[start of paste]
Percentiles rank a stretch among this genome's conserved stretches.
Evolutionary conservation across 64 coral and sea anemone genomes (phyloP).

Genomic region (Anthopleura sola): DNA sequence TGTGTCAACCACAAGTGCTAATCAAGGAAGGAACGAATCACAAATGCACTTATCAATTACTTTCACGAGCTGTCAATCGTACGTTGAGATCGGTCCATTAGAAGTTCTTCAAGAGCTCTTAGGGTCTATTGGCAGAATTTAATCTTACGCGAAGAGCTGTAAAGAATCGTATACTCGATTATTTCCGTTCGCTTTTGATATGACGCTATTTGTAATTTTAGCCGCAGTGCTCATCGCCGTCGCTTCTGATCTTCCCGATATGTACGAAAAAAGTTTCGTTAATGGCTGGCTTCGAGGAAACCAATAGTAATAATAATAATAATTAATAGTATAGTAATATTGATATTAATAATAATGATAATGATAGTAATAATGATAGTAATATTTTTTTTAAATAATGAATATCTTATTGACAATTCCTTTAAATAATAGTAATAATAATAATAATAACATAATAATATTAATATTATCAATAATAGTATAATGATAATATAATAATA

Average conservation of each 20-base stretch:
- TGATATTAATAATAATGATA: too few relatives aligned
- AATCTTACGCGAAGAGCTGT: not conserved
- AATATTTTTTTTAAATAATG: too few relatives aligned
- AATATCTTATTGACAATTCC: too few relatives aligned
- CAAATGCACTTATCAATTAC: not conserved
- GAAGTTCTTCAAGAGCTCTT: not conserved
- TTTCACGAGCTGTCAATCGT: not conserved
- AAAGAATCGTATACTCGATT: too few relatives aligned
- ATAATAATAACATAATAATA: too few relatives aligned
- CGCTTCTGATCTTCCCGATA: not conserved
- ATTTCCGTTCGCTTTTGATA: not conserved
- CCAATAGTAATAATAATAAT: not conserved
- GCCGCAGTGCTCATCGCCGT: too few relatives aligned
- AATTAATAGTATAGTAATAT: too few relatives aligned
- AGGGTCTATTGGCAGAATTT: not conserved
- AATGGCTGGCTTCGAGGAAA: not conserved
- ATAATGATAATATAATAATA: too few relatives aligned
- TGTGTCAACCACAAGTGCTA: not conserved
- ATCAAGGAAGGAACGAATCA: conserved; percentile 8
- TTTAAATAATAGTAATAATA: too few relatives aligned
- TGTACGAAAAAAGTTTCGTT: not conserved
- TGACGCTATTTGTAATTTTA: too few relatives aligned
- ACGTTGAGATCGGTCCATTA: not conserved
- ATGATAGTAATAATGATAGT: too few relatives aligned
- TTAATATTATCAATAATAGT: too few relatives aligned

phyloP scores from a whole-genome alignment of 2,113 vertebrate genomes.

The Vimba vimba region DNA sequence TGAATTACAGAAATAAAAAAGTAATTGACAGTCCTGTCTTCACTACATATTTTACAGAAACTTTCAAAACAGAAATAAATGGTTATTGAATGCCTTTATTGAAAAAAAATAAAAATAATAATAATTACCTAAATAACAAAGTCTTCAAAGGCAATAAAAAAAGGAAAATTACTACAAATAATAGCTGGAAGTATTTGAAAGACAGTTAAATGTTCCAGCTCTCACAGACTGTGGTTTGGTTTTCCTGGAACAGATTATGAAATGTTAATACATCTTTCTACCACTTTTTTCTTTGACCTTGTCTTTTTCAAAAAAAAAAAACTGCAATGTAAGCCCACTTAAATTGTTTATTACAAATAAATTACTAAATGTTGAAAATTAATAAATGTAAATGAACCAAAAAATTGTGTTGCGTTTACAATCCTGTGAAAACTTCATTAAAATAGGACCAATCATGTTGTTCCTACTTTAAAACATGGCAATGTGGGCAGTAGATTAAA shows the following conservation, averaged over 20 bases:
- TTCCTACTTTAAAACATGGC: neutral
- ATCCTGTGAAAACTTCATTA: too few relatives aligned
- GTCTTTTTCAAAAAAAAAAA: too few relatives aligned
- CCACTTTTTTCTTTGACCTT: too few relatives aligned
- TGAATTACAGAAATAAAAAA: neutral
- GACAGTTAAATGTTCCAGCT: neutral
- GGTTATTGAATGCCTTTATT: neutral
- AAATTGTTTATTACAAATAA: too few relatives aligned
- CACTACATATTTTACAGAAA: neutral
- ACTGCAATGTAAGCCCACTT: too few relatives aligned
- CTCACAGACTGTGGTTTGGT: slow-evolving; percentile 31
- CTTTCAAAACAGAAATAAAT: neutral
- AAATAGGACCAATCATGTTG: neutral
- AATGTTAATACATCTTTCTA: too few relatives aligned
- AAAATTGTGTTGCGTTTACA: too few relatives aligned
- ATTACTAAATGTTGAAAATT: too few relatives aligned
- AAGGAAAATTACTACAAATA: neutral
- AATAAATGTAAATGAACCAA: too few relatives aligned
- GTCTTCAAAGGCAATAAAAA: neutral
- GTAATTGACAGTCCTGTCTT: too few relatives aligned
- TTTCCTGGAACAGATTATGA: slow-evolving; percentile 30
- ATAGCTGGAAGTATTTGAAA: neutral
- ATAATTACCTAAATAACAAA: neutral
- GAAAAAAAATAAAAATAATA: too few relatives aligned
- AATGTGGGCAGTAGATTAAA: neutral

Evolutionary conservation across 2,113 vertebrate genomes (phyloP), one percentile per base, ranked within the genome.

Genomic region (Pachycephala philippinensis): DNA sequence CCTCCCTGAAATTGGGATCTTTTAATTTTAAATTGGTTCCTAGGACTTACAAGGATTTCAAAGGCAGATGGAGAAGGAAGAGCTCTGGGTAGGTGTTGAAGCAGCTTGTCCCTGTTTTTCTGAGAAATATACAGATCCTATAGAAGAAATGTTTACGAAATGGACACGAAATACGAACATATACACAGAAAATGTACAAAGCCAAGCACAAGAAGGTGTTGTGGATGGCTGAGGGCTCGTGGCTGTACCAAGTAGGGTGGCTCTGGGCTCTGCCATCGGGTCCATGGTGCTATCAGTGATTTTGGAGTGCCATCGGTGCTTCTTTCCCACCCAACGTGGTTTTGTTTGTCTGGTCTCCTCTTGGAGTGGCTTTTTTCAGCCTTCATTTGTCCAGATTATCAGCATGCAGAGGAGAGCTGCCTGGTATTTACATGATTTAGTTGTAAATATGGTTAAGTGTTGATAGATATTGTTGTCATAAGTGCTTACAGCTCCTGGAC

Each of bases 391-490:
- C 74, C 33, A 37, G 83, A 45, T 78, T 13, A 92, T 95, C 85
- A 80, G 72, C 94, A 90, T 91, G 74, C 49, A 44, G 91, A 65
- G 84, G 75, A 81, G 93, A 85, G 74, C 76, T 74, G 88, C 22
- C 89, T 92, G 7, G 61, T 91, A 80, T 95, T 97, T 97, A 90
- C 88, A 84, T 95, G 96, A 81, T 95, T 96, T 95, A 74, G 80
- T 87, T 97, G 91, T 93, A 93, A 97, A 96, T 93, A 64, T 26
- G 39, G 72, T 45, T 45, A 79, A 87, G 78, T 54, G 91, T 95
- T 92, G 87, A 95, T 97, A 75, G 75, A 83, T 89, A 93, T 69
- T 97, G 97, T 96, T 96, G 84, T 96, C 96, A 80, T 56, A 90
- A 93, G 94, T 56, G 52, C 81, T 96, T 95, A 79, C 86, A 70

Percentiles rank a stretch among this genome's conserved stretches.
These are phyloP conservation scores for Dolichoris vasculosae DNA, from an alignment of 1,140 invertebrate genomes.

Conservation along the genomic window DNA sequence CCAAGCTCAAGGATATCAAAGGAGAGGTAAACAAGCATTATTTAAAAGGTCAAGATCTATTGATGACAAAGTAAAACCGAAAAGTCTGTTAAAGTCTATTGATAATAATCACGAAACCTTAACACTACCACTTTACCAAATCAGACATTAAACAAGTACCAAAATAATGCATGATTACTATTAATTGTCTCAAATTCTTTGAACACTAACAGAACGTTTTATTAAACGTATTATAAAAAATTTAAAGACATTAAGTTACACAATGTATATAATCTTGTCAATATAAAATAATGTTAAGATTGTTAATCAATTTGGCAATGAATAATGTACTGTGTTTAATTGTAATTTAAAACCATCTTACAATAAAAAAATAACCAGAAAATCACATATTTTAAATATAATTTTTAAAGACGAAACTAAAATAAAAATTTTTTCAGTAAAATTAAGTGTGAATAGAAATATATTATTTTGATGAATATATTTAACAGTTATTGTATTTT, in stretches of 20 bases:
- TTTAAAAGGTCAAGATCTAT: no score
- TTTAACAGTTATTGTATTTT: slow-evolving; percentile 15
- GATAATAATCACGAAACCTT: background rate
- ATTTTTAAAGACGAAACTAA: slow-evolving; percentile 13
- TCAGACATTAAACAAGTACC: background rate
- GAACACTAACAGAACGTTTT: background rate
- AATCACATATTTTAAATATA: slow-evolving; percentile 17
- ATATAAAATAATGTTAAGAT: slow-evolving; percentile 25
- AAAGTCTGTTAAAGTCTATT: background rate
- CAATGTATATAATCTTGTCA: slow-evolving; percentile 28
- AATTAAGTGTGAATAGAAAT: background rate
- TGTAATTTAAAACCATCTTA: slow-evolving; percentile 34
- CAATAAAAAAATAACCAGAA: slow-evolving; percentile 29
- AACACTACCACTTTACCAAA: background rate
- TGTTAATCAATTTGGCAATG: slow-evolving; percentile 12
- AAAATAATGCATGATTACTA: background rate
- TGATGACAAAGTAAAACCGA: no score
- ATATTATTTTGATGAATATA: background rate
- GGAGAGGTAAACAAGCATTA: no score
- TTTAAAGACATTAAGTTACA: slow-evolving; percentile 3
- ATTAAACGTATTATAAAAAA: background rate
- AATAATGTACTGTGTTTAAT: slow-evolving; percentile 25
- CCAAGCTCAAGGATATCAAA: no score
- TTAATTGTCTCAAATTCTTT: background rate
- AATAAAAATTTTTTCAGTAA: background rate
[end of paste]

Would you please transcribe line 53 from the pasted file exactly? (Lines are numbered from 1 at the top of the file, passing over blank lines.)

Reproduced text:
- ATAGCTGGAAGTATTTGAAA: neutral